|Posted on Thursday, 03 May, 2007 - 11:04 am: |
The last version of the topic ../1003/796.html"#cccccc">
|Posted on Thursday, 03 May, 2007 - 12:41 pm: |
actually Michael the guide was always intended to cover SE23 and ajoining areas, watch out for a solicitors letter over copywrite...
|Posted on Thursday, 03 May, 2007 - 12:52 pm: |
What is the oldest Pub in SE 23 that has always been a Pub.????
|Posted on Thursday, 03 May, 2007 - 01:32 pm: |
Dartmouth Arms? The area was known as Dartmouth Arms (after the pub I presume) before the name Forest Hill came into use. Is it a different building though?
|Posted on Friday, 04 May, 2007 - 11:46 pm: |
Highlights this week on the real Baggydave thread are Baggie's review of the new Hooperbar sort of in East Dulwich and a continued debate about the language used on this site and beer vs carrying a gun (none of the latter written by his Baggyness but still worth checking out). Turn over and see
|Posted on Saturday, 19 May, 2007 - 11:16 pm: |
The Forest Hill Tavern is looking ready to re-open after a fairly radical re-furb. Inside looks smart, and the garden a huge improvement, but I agree with BDs comments elsewhere that painting the exterior (black unless my memory is playing up) is a no-no. I'll drop in next weekend and report back.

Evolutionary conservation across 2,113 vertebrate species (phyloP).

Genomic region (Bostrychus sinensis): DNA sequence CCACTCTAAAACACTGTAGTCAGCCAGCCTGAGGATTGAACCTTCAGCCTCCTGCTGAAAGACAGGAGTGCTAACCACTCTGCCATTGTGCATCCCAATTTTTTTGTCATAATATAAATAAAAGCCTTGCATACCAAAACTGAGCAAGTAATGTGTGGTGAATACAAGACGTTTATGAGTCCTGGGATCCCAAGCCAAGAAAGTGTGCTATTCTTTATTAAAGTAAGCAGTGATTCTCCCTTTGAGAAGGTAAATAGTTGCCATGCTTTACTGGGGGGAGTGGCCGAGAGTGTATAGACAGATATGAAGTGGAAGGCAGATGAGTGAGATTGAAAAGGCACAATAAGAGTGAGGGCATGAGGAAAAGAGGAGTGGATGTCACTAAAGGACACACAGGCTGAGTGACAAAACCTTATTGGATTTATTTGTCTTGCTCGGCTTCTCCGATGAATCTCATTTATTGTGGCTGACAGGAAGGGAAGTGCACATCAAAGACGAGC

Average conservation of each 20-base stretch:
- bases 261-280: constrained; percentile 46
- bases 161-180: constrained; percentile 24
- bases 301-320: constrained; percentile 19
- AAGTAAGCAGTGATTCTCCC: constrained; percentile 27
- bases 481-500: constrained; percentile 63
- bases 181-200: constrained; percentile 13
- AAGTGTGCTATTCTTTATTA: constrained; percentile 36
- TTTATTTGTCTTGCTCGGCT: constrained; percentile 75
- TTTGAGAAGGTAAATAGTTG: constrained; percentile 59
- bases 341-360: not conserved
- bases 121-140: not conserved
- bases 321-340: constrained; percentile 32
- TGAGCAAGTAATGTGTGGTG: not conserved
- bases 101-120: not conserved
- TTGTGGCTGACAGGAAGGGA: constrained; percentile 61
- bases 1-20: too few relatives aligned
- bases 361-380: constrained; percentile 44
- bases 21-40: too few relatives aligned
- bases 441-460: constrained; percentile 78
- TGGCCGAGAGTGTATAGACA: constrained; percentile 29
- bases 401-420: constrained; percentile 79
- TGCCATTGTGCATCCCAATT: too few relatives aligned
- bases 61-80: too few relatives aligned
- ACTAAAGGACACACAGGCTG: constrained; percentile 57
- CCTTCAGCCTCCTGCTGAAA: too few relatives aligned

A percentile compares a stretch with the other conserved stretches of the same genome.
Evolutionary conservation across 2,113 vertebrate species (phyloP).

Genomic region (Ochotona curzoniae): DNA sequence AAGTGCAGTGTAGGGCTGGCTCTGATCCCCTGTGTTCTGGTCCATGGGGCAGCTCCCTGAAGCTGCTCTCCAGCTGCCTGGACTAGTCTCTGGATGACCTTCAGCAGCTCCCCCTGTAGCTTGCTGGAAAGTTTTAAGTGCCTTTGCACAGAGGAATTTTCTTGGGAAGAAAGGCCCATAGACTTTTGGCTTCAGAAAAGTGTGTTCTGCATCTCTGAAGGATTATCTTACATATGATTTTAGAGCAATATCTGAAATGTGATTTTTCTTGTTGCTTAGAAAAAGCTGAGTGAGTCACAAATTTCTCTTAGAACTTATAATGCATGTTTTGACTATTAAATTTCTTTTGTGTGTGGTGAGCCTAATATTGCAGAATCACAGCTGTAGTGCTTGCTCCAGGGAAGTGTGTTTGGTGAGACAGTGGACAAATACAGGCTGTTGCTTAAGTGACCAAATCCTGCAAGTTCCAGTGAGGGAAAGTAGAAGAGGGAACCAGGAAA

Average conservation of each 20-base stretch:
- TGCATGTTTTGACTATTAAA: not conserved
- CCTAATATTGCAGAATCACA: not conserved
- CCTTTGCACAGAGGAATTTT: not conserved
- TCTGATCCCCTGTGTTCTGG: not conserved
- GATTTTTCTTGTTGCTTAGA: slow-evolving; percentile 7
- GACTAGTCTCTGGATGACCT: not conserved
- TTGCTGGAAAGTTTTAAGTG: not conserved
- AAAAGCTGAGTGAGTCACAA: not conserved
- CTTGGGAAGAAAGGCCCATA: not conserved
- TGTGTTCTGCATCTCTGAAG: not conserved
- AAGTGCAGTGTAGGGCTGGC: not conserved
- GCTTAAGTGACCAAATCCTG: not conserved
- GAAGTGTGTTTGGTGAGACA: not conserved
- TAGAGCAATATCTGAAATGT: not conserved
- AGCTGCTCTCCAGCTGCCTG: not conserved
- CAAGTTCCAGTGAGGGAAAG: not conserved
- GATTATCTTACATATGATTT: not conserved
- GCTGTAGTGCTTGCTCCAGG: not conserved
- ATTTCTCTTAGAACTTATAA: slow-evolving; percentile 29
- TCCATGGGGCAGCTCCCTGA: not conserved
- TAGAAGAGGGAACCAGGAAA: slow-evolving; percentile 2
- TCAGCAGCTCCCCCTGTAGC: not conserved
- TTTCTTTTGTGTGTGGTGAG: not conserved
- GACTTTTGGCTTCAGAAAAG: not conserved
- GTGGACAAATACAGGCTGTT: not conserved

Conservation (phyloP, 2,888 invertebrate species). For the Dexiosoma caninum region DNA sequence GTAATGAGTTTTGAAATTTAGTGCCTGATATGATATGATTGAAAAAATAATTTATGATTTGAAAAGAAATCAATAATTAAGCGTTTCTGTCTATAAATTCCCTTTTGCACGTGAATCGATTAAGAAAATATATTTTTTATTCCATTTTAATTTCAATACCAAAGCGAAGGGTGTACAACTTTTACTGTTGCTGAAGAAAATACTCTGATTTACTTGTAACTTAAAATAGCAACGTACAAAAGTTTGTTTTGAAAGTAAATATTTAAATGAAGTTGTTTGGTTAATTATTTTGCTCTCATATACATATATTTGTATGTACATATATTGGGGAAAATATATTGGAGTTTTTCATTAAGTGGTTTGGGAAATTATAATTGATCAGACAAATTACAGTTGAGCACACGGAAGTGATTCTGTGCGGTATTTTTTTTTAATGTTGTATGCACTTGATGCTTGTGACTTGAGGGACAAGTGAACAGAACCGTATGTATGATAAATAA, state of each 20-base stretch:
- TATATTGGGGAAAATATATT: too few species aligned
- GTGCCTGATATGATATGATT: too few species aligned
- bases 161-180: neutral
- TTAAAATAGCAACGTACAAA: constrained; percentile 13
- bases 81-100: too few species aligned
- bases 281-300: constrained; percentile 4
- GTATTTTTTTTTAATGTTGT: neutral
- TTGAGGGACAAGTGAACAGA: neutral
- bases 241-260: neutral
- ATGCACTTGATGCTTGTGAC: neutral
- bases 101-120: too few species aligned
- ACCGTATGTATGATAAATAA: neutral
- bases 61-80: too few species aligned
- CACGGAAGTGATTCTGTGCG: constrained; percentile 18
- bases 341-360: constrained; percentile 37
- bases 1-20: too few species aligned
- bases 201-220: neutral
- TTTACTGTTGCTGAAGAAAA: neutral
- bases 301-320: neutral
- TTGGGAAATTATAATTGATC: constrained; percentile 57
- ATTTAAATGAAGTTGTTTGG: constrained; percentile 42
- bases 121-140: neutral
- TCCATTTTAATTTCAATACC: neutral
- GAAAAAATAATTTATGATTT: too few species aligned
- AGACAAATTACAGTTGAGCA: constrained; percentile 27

|Posted on Sunday, 20 May, 2007 - 04:13 am: |
The Dartmouth Arms
The Dartmouth Arms was first licensed in 1815. The original(?)/previous building was approximately on the site of 9 Dartmouth Road (1843 Tithe). The pub was rebuilt on its present site between 1863 and 1875, the licence transferring in 1866.
Who was visiting this pub in 1815 is a mystery, as the canal was dry in the summer, and there is no mooring area in any case. Nor any record of a Quay for that matter. (OK as I proposed before, there was the Davids Rd 'pond', but if that were a viable mooring area, surely that is where you would locate the pub.) There was nothing else in the area in 1815.
So I propose the canal company had the house built, like a lock keepers cottage. Maybe the swing bridge would need supervising; maybe a security presence was required to ensure the barges were not pirated on the common; maybe the canal needed constant checking for leaks here - esp the Davids Road stretch. Maybe this all partially justified a canal keeper living here. And maybe this canal keeper's wife brewed and sold beer as a side line to the labourers who maintained the canal at this point.
I'm not entirely happy with this dual purpose pub, but a pub alone does not seem viable in 1815.